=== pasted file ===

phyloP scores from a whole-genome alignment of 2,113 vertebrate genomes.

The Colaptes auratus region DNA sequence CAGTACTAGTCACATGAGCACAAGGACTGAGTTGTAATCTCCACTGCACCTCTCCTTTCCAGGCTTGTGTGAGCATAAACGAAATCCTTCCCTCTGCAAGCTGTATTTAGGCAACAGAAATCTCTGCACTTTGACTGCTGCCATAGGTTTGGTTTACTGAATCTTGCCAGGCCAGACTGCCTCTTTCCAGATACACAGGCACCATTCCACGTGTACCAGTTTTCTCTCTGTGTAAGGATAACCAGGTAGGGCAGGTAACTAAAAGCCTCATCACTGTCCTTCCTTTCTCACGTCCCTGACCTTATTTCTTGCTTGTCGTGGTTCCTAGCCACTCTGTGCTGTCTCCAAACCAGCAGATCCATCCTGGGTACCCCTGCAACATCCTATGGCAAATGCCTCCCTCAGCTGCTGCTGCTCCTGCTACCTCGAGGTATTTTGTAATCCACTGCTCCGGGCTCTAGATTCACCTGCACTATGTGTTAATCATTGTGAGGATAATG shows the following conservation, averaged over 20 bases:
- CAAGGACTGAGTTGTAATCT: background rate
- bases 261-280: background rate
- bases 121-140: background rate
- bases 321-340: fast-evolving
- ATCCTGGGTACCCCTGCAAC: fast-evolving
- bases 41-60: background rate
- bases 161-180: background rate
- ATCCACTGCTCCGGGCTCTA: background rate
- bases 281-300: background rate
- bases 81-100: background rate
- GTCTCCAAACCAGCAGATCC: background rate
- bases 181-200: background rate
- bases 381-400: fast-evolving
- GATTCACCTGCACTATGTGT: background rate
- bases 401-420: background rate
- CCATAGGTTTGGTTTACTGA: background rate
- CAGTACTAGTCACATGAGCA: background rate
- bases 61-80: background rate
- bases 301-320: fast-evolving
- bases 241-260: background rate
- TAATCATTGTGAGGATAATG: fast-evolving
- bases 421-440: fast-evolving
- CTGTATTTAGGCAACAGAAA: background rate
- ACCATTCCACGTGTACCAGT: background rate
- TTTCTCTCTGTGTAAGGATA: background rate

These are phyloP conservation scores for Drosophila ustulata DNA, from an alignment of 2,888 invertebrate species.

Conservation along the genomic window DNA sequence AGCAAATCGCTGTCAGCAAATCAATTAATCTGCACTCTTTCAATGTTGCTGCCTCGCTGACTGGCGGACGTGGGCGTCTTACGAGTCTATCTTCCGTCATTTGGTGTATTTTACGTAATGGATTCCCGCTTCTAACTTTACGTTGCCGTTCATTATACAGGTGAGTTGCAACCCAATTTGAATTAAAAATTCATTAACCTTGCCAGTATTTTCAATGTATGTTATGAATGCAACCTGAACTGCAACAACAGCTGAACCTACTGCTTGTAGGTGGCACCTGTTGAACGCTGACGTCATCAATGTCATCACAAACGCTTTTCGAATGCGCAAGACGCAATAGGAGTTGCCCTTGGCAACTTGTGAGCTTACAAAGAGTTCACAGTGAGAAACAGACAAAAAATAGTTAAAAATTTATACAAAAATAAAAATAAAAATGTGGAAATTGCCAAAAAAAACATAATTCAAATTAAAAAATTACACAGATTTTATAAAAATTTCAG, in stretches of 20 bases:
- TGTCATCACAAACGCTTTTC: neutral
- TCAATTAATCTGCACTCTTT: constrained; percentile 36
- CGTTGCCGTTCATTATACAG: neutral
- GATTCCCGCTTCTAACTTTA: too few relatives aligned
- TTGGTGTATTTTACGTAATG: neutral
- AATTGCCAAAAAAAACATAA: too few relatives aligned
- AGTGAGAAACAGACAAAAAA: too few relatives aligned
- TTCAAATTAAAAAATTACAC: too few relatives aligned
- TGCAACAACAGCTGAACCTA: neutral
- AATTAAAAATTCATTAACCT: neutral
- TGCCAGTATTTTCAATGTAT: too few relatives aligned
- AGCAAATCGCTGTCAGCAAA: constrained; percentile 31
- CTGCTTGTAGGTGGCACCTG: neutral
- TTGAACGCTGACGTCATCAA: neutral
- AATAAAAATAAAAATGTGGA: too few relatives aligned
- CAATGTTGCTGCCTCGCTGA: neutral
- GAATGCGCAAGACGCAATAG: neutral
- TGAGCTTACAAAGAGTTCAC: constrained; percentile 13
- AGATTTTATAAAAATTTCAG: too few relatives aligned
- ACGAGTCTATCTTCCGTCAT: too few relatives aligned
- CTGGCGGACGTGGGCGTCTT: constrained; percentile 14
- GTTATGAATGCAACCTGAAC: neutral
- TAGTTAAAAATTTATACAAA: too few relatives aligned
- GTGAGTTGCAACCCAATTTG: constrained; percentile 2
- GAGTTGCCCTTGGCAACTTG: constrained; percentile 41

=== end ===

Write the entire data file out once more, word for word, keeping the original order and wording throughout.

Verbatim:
phyloP scores from a whole-genome alignment of 2,113 vertebrate genomes.

The Colaptes auratus region DNA sequence CAGTACTAGTCACATGAGCACAAGGACTGAGTTGTAATCTCCACTGCACCTCTCCTTTCCAGGCTTGTGTGAGCATAAACGAAATCCTTCCCTCTGCAAGCTGTATTTAGGCAACAGAAATCTCTGCACTTTGACTGCTGCCATAGGTTTGGTTTACTGAATCTTGCCAGGCCAGACTGCCTCTTTCCAGATACACAGGCACCATTCCACGTGTACCAGTTTTCTCTCTGTGTAAGGATAACCAGGTAGGGCAGGTAACTAAAAGCCTCATCACTGTCCTTCCTTTCTCACGTCCCTGACCTTATTTCTTGCTTGTCGTGGTTCCTAGCCACTCTGTGCTGTCTCCAAACCAGCAGATCCATCCTGGGTACCCCTGCAACATCCTATGGCAAATGCCTCCCTCAGCTGCTGCTGCTCCTGCTACCTCGAGGTATTTTGTAATCCACTGCTCCGGGCTCTAGATTCACCTGCACTATGTGTTAATCATTGTGAGGATAATG shows the following conservation, averaged over 20 bases:
- CAAGGACTGAGTTGTAATCT: background rate
- bases 261-280: background rate
- bases 121-140: background rate
- bases 321-340: fast-evolving
- ATCCTGGGTACCCCTGCAAC: fast-evolving
- bases 41-60: background rate
- bases 161-180: background rate
- ATCCACTGCTCCGGGCTCTA: background rate
- bases 281-300: background rate
- bases 81-100: background rate
- GTCTCCAAACCAGCAGATCC: background rate
- bases 181-200: background rate
- bases 381-400: fast-evolving
- GATTCACCTGCACTATGTGT: background rate
- bases 401-420: background rate
- CCATAGGTTTGGTTTACTGA: background rate
- CAGTACTAGTCACATGAGCA: background rate
- bases 61-80: background rate
- bases 301-320: fast-evolving
- bases 241-260: background rate
- TAATCATTGTGAGGATAATG: fast-evolving
- bases 421-440: fast-evolving
- CTGTATTTAGGCAACAGAAA: background rate
- ACCATTCCACGTGTACCAGT: background rate
- TTTCTCTCTGTGTAAGGATA: background rate

These are phyloP conservation scores for Drosophila ustulata DNA, from an alignment of 2,888 invertebrate species.

Conservation along the genomic window DNA sequence AGCAAATCGCTGTCAGCAAATCAATTAATCTGCACTCTTTCAATGTTGCTGCCTCGCTGACTGGCGGACGTGGGCGTCTTACGAGTCTATCTTCCGTCATTTGGTGTATTTTACGTAATGGATTCCCGCTTCTAACTTTACGTTGCCGTTCATTATACAGGTGAGTTGCAACCCAATTTGAATTAAAAATTCATTAACCTTGCCAGTATTTTCAATGTATGTTATGAATGCAACCTGAACTGCAACAACAGCTGAACCTACTGCTTGTAGGTGGCACCTGTTGAACGCTGACGTCATCAATGTCATCACAAACGCTTTTCGAATGCGCAAGACGCAATAGGAGTTGCCCTTGGCAACTTGTGAGCTTACAAAGAGTTCACAGTGAGAAACAGACAAAAAATAGTTAAAAATTTATACAAAAATAAAAATAAAAATGTGGAAATTGCCAAAAAAAACATAATTCAAATTAAAAAATTACACAGATTTTATAAAAATTTCAG, in stretches of 20 bases:
- TGTCATCACAAACGCTTTTC: neutral
- TCAATTAATCTGCACTCTTT: constrained; percentile 36
- CGTTGCCGTTCATTATACAG: neutral
- GATTCCCGCTTCTAACTTTA: too few relatives aligned
- TTGGTGTATTTTACGTAATG: neutral
- AATTGCCAAAAAAAACATAA: too few relatives aligned
- AGTGAGAAACAGACAAAAAA: too few relatives aligned
- TTCAAATTAAAAAATTACAC: too few relatives aligned
- TGCAACAACAGCTGAACCTA: neutral
- AATTAAAAATTCATTAACCT: neutral
- TGCCAGTATTTTCAATGTAT: too few relatives aligned
- AGCAAATCGCTGTCAGCAAA: constrained; percentile 31
- CTGCTTGTAGGTGGCACCTG: neutral
- TTGAACGCTGACGTCATCAA: neutral
- AATAAAAATAAAAATGTGGA: too few relatives aligned
- CAATGTTGCTGCCTCGCTGA: neutral
- GAATGCGCAAGACGCAATAG: neutral
- TGAGCTTACAAAGAGTTCAC: constrained; percentile 13
- AGATTTTATAAAAATTTCAG: too few relatives aligned
- ACGAGTCTATCTTCCGTCAT: too few relatives aligned
- CTGGCGGACGTGGGCGTCTT: constrained; percentile 14
- GTTATGAATGCAACCTGAAC: neutral
- TAGTTAAAAATTTATACAAA: too few relatives aligned
- GTGAGTTGCAACCCAATTTG: constrained; percentile 2
- GAGTTGCCCTTGGCAACTTG: constrained; percentile 41